The media industry, both globally and nationally, is in turmoil. Since the turn of the century new technology has disrupted the sector, changed business models, removed the its former position in society and as a result, the meaning and value of news is now being analysed by the Leveson Inquiry.
Under such circumstances you'd expect the CIO of a major newspaper publisher to be anything but positive, confident about the future and giving the impression of security.
Yet that is exactly what you find as you enter the office of David Henderson, CIO of A&N Media, part of the Daily Mail & General Trust (DMGT) that publish the Metro free newspaper, Mail tabloid titles and an impressive estate of online products.
"We are going global, so talent and cloud computing are very important," Henderson says. In the modern media that seems to change shape with every financial quarter the two are intrinsically linked.
Web based tools have replaced the printing presses as the essential infrastructure of publishing.
Henderson explains that Salesforce Chatter and Facebook are now the primary tools of DMGT. Journalists tell the CIO that they get the many of their stories from Facebook.
"Journalists claim it is an essential business tool," he says.
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That has meant a change of attitude by all senior management at DMGT to accept social media tools as both business and personal web pattern and a complete attitude change to technology has pervaded the publisher which Henderson clearly relishes.
The mantra for this CIO and his team now is to make IT as easy as possible for everyone in the organisation.
That entails embracing consumerisation with a discount scheme that has seen widespread take up of the Apple iPad.
"Journalists have to sign on to different systems all day," he says of the multi-platform digital distribution world of the media.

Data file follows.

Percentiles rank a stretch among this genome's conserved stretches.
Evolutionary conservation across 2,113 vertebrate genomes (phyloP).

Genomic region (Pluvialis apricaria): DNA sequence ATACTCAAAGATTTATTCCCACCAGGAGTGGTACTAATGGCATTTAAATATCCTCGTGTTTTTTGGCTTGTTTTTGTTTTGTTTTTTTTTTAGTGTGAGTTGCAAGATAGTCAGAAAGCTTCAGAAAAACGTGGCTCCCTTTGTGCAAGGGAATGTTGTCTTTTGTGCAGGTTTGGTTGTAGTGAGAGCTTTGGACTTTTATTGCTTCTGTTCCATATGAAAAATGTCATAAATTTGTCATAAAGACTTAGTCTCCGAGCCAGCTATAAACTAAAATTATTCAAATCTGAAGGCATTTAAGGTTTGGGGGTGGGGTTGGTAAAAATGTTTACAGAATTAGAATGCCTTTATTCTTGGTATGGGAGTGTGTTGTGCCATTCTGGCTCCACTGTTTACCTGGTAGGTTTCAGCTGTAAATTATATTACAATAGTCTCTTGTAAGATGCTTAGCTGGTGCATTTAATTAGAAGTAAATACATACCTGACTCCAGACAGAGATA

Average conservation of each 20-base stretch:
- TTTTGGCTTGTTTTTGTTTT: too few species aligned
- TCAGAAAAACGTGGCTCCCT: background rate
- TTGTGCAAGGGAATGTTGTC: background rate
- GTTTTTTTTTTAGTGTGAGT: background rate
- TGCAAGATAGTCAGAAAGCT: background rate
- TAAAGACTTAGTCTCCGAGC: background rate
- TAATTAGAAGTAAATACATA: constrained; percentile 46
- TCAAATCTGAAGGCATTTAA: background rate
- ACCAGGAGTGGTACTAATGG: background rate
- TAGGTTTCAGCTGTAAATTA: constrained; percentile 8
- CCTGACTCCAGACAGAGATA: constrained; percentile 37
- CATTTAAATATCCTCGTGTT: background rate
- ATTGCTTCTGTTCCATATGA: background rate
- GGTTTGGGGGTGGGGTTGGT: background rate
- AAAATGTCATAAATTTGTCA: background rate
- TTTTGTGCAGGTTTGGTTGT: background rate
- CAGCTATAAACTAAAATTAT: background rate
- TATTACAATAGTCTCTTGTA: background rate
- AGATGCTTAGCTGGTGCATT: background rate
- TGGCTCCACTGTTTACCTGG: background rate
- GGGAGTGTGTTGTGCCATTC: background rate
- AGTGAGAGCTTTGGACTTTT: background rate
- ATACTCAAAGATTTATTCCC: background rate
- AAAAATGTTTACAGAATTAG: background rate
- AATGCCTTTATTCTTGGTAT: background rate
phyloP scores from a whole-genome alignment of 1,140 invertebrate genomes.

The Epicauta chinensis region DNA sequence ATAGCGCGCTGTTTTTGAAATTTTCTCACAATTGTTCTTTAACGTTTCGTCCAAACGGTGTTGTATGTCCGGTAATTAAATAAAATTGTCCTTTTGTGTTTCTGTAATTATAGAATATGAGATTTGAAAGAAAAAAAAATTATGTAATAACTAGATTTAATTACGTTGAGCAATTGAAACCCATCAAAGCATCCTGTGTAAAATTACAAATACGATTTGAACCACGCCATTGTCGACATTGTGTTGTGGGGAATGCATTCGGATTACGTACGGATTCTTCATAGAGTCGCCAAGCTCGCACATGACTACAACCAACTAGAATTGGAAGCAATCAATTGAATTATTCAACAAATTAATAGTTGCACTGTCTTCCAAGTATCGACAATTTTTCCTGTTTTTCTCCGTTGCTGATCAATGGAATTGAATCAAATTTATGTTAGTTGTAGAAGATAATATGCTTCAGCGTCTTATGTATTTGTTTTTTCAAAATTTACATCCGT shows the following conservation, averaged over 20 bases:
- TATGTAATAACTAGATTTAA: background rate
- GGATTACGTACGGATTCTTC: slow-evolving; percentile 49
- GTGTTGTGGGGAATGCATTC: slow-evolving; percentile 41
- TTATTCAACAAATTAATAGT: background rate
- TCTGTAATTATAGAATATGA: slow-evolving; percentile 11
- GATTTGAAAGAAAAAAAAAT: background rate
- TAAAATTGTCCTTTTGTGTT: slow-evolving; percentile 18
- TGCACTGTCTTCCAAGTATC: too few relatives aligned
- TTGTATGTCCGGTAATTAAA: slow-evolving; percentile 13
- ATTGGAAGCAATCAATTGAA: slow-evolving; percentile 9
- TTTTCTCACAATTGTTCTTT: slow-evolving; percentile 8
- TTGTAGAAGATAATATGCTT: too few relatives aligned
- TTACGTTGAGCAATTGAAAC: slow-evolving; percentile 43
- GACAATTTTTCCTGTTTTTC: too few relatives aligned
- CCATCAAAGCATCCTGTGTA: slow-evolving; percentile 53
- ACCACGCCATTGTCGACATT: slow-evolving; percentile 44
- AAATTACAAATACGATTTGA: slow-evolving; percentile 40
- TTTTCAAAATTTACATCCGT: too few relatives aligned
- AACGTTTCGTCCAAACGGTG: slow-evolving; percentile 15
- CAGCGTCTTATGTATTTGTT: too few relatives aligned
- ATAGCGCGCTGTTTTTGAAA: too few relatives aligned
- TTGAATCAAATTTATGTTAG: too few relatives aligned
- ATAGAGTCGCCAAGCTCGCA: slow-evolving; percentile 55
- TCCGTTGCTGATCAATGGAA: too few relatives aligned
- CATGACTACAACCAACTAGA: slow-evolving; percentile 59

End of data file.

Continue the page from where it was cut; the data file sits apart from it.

A single sign on methodology across the technology infrastructure not only makes things easier for the employee, it ensures the organisations content is delivered on all online platforms.
Henderson has had the full backing of the board with the adoption of consumerisation and his information management strategies.
He says the chief exec understands the need for simplicity and the importance of being device agnostic.
"The chairman is thinking of the big picture; and in the round you want people to be tech savvy as it is a good investment."
The strategy is already seeing email usage decline and allowing Henderson to put his efforts into innovation for the organisation.
"The Metro came to us last year asking how we could track replenishing of their deliveries.
After a trial Henderson's team now ensure every bundle of Metro papers has an RFID tag on them, which feeds valuable data back to the organisation.
Salesforce and Chatter are just some of the cloud computing adoptions Henderson has driven through the media company.
He is putting the organisational infrastructure onto Amazon and moving finance, HR and advertising systems into the cloud with SaaS providers.
Henderson never avoids admitting that a bold embracement of cloud and consumerisation is helped by the media being in an unregulated sector.
Although DMGT is the holder of large amounts of personal customer data that is regulated.
Henderson joins up security and modernisation with a focus on data security rather than device lock down.
"There are a lot of iPads here and between 500 and 1000 people connecting via Wifi, so rather than tightly manage those devices we track all data.
My department doesn't just track the data as a police force, we share how the data is used, which provides management insights," he says.
Symantec technology controls data security, but as Henderson and others find, technology can only do so much.
"The technology is quite simple, it's getting the people and process right that is the challenge," he says.
Henderson's office is adorned with information security posters as testament to the culture change agenda the organisation is taking information security.
"Getting people to realise that pin codes are important and that there are no opt outs allowed."